The inspector panel holds all styling options for the selected layers.
Starting with the shared styles, we move down to general opacity and general blending, followed by Fills, Borders, Shadows, Blur and Reflection. Each of these has been given its own section in this manual, so click through to read more about each.
There are however a few generally applicable tips and tricks and we’ll discuss those here.
The text fields in the inspector aren’t ordinary text fields. If you hover your mouse over them you will see little up and down arrows appear on the right-hand size of the text field. You can click those to quickly increment or decrement the value. If you press Shift, Sketch will instead increment or decrement the value by 10 times as much. And, if applicable, holding down ⌥ will increase/decrease it by a tenth of that size.
Up and Down
Once you are editing the text fields directly, the up and down arrows will have disappeared, but their functionality is still available. You can use the Up an Down arrow keys in combination with Shift or ⌥ to achieve the increment/decrement feature as above
Another great feature in our text fields is that you can perform math on them. This works for simple math as such as adding +5 or /2, but almost any expression is supported.
For quickly adjusting text field values you can click and drag on the little label under any text field to quickly increase or decrease its value. If you’re sure about the exact value you want but just want to see its effect on the canvas, this is great way for quick experimentation.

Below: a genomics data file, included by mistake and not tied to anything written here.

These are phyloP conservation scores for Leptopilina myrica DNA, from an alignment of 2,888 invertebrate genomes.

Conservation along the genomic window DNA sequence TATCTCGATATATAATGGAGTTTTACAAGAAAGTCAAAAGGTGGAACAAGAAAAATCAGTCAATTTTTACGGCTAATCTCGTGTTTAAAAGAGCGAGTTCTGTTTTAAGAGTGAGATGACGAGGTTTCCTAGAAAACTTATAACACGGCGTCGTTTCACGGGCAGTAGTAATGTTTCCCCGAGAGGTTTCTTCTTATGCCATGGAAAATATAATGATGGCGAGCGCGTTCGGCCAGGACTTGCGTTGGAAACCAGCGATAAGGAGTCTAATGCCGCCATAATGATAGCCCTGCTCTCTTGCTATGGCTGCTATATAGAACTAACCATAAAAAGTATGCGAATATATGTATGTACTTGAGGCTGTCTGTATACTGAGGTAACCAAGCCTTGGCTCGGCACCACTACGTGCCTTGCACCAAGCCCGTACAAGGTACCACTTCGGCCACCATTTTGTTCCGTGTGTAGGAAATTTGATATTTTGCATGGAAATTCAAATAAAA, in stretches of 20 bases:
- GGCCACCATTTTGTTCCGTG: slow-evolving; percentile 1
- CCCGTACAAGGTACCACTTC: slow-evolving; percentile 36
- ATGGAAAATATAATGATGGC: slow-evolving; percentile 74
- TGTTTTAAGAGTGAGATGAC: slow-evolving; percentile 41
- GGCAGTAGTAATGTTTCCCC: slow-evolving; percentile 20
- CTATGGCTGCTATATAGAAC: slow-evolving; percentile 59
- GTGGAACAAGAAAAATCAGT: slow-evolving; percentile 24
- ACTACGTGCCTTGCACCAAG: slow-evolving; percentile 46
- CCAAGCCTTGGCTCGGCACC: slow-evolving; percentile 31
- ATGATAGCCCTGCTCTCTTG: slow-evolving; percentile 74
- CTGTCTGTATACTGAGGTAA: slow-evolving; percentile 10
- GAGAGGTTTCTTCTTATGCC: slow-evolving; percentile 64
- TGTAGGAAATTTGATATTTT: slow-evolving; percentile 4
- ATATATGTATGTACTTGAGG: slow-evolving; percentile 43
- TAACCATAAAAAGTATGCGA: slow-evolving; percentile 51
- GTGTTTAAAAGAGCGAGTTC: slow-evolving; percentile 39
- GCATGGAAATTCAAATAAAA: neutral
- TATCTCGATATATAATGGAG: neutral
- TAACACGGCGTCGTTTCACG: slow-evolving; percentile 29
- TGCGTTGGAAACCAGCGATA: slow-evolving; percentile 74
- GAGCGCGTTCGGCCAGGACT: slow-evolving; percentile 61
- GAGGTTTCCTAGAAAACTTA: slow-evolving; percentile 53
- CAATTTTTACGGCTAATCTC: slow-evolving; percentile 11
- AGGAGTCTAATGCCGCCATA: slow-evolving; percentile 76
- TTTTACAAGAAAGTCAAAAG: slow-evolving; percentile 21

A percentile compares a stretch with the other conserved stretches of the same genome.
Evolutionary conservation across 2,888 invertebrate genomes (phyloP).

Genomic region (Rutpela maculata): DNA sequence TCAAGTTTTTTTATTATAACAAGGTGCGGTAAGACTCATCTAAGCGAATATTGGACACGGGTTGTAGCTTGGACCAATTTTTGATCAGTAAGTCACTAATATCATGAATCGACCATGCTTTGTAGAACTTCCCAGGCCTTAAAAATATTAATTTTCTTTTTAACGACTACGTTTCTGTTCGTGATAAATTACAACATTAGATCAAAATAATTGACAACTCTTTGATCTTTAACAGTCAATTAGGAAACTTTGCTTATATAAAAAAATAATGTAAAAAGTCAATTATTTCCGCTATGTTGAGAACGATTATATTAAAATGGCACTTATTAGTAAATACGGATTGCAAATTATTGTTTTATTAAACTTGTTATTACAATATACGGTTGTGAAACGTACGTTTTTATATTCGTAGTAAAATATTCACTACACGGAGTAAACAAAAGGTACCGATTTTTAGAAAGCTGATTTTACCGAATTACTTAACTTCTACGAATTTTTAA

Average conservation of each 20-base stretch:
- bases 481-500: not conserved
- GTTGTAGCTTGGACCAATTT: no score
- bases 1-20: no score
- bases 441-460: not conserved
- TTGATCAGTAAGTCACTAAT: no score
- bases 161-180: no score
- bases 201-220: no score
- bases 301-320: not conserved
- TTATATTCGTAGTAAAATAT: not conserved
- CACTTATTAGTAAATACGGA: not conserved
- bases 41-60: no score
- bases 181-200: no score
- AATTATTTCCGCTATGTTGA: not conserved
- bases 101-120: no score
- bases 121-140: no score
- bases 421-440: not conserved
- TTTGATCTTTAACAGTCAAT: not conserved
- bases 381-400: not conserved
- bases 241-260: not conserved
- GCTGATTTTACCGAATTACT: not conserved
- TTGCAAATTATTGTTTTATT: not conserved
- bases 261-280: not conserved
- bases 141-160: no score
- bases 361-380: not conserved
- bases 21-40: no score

Back on Canvas
You will be going back an forth between the canvas and the inspector a lot. Select an object on the canvas, change some text values and go back to the canvas. However normally the applications’s focus would remain on the inspector, so if you’d press the R shortcut to insert a Rectangle, you’d be typing that R into the text field instead.
Most of the time that’s not exactly what you want. To confirm any edits you made in the text fields, press Return. If you then press the Return key again, Sketch will move the focus from the text field back on the canvas to allow you to use any shortcut and canvas-specific feature again.
A Border, Fill, or Shadow can be dragged around. To do so, grab it in an empty space between the buttons and text fields and start dragging.
You reorder fills this way and even drag them out of the inspector to remove them straight away.
Cleaning up unused Styles
An effective way to try multiple variations of some style is to have a number of borders or shadows, and selectively turn some on or off. Or whatever the reason may be, we noticed that many designers had a lot of disabled styles in their inspector.
To make it easy to remove disabled styles, as soon as you have a disabled fill or border, the section will show a little trash can icon. Click that, and all disabled styles will be removed.
Copy Paste Styles
This is not necessarily inspector-related, but you can Copy-Paste styles between layers using the Edit menu. If you don’t want layers to be permanently linked but do want to share some style elements, this is a perfect solution.
At the top of the inspector are a few alignment-related buttons. The six buttons on the right are for aligning layers among themselves, or, in the case of a single selection, aligning that layer to the parent artboard.
The alignment icons on the left are for distributing layers horizontally and vertically. In case of distributing horizontally, the left-most and right-most layer will stay where they are and the layers in between will be spaced out evenly between them.
Again not strictly inspector related, but whenever you have a layer selected you can press the 1-9 keys on the keyboard to adjust the opacity of the layer quickly to 10%-90%. Pressing 0 brings it back to 100% Opacity.